With milk consumption in decline, Dairy Management had hit on a fresh marketing strategy with its weight-loss campaign.

When the campaign began in 2003, a Dairy Management official said it was inspired by newly relaxed federal rules on health claims and the ensuing “rapid growth of ‘better for you’ products.”

True, there had been a study backing that claim at the time. But evidence was soon mounting it was false. And was suppressed and ignored:

One such study was conducted by Jean Harvey-Berino, chairwoman of the Department of Nutrition and Food Sciences at the University of Vermont. “I think they felt they had a lot riding on it,” she said of the weight loss claim, “and felt it was a cash cow if it worked out.”

“I’m a big promoter of dairy,” she added, noting that her research was also paid for by Dairy Management.

But by 2004, her study had found no evidence of weight loss. She said Dairy Management took the news poorly, threatening to audit her work. She said she was astonished when the organization pressed on with its ad campaign.

“I thought they were crazy, and that eventually somebody would catch up with them,” she said.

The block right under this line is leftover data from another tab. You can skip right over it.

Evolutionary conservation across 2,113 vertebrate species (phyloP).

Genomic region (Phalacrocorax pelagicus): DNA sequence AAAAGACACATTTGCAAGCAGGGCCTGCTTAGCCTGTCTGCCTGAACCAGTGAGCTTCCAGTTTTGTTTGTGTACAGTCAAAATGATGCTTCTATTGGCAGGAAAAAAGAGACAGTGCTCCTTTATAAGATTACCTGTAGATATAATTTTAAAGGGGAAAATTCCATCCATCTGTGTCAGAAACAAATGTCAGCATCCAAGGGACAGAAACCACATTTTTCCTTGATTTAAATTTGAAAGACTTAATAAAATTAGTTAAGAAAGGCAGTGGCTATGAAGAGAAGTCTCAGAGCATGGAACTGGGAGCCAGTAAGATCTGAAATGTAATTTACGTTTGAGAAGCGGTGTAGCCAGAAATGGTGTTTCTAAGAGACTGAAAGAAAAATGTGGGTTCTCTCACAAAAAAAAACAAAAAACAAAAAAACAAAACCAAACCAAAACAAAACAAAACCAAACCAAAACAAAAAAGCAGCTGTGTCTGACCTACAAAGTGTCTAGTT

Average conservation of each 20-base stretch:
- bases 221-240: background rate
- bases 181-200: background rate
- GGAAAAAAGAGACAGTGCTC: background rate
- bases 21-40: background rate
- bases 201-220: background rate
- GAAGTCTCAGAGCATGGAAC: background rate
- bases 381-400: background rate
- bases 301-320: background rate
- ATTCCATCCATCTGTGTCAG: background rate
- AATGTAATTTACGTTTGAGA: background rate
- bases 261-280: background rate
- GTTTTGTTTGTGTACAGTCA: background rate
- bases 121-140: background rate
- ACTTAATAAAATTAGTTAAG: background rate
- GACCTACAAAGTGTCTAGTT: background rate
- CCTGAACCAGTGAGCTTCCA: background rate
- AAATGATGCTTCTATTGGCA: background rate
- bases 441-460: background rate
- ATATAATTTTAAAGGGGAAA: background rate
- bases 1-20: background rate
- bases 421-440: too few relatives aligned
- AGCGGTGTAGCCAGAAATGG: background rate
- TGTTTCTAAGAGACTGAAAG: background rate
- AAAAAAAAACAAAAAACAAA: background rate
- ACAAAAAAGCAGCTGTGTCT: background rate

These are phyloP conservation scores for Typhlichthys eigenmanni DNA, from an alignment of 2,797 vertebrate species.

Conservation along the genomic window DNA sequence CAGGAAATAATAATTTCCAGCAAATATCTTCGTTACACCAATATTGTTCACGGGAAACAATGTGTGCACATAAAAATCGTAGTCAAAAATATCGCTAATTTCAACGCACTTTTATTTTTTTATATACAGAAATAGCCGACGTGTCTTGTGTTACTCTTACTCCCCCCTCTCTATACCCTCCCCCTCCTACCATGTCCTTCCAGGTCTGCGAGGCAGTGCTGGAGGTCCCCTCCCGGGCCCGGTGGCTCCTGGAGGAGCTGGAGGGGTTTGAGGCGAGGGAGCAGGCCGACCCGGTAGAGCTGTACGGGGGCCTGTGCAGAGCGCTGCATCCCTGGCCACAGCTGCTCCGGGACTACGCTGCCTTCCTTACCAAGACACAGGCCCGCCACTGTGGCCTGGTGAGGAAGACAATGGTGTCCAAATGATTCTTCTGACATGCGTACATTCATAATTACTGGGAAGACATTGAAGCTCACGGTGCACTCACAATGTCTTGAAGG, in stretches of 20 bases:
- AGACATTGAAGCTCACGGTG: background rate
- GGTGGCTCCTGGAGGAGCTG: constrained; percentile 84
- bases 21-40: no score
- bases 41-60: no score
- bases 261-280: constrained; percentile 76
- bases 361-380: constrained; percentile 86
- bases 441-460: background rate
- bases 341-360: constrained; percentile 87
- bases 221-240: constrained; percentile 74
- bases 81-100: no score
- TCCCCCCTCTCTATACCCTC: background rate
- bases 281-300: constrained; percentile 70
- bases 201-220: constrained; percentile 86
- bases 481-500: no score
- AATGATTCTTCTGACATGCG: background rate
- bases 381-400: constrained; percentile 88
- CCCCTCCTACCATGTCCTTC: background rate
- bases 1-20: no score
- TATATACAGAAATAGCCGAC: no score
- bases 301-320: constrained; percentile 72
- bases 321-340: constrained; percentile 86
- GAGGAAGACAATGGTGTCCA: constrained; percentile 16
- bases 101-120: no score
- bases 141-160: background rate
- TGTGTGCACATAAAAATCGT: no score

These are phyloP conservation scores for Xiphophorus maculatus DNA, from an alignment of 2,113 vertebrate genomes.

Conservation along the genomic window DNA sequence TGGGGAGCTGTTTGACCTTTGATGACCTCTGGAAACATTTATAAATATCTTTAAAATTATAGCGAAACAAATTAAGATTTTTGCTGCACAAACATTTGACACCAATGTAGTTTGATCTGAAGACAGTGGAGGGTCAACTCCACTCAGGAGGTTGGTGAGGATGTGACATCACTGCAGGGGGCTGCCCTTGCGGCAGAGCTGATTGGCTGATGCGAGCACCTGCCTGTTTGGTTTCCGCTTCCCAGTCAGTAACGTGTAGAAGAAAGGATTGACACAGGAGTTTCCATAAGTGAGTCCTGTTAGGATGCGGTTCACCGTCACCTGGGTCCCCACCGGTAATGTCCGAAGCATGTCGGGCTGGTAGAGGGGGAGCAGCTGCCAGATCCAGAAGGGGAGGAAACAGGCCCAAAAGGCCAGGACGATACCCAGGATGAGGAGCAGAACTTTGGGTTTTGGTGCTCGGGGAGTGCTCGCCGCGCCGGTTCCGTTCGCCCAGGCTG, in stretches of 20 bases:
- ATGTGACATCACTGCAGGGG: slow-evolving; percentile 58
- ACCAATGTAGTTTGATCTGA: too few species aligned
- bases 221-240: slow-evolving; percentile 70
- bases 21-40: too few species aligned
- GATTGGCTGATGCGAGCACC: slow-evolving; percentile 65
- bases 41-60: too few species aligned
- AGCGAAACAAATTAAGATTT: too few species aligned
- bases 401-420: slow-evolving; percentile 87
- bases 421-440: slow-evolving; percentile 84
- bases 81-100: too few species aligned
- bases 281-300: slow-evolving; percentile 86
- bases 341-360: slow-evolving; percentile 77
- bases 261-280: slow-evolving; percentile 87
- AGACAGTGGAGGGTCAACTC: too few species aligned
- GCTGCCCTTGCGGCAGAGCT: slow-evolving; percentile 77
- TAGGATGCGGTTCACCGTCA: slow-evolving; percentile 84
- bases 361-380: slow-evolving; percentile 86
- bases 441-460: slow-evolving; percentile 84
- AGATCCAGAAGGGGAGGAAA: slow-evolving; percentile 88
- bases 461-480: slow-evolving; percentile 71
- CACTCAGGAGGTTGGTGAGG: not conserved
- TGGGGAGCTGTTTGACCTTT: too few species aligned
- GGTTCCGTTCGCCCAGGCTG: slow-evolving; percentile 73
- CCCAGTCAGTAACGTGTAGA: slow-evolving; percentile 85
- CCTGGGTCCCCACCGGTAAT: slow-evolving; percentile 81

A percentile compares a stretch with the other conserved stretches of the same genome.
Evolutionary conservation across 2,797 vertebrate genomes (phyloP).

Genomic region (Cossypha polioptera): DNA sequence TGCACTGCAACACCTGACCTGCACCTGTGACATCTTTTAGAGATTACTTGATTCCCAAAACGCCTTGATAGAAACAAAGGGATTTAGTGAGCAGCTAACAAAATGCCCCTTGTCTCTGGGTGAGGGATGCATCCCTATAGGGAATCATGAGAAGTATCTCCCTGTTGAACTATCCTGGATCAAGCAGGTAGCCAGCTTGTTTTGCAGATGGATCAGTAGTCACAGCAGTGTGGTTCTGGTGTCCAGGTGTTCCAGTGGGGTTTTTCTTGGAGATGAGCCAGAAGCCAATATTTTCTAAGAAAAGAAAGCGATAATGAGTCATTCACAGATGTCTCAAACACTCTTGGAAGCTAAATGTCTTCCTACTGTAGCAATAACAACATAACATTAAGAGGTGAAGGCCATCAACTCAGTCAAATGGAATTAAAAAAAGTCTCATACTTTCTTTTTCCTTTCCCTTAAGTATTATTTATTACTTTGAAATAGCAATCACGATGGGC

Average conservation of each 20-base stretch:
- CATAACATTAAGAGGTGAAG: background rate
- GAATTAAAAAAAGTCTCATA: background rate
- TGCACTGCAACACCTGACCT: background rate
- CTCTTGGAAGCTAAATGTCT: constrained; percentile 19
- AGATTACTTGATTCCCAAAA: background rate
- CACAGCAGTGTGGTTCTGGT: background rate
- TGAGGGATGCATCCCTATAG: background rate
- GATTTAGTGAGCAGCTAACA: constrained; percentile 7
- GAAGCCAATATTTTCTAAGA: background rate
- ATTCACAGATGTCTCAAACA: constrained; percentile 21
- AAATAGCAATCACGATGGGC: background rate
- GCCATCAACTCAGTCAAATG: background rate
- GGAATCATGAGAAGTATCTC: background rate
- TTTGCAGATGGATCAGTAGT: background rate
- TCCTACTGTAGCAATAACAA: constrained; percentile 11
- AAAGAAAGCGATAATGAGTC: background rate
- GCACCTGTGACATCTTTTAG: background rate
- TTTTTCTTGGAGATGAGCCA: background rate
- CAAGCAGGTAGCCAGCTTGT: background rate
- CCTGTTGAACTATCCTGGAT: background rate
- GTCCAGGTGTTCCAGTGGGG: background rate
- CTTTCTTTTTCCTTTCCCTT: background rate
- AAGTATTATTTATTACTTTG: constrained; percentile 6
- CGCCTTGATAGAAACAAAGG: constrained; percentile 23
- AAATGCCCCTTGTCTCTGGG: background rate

Her study was published in 2005, and at scientific meetings she heard from other researchers who also failed to confirm Dr. Zemel’s work, including Dr. Jack A. Yanovski, an obesity unit chief at the National Institutes of Health.

But in late 2006, Dairy Management was still citing the weight-loss claim in urging the Agriculture Department not to cut the amount of cheese in federal food assistance programs. “The available data provide strong support for a beneficial effect of increased dairy foods on body weight and body composition,” two organization officials wrote, making no mention of Dr. Harvey-Berino’s findings.

Having dismissed the weight-loss claim in 2005, the federal nutrition advisory committee this summer again found the underlying science “not convincing.”

This specific campaign has been halted, but the general direction has not changed:

Meanwhile, Dairy Management, which allotted $12.4 million for nutrition research in 2008, has moved on to finance studies on promising opportunities, including the promotion of chocolate milk as a sports recovery drink and the use of cheese to entice children into eating healthy foods like string beans.

At the same time the organization works with corporations to increase the usage of cheese, and boasts with its successes:

And unlike with its advertising campaigns, Dairy Management and the Agriculture Department could point to specific results with these projects. The “Summer of Cheese” promotion it developed with Pizza Hut in 2002 generated the use of 102 million additional pounds of cheese, the department reported to Congress.

Sad for health. Sad for animals. Sad for science. Sad for democracy.

Datum: Sonntag, 7. November 2010 16:12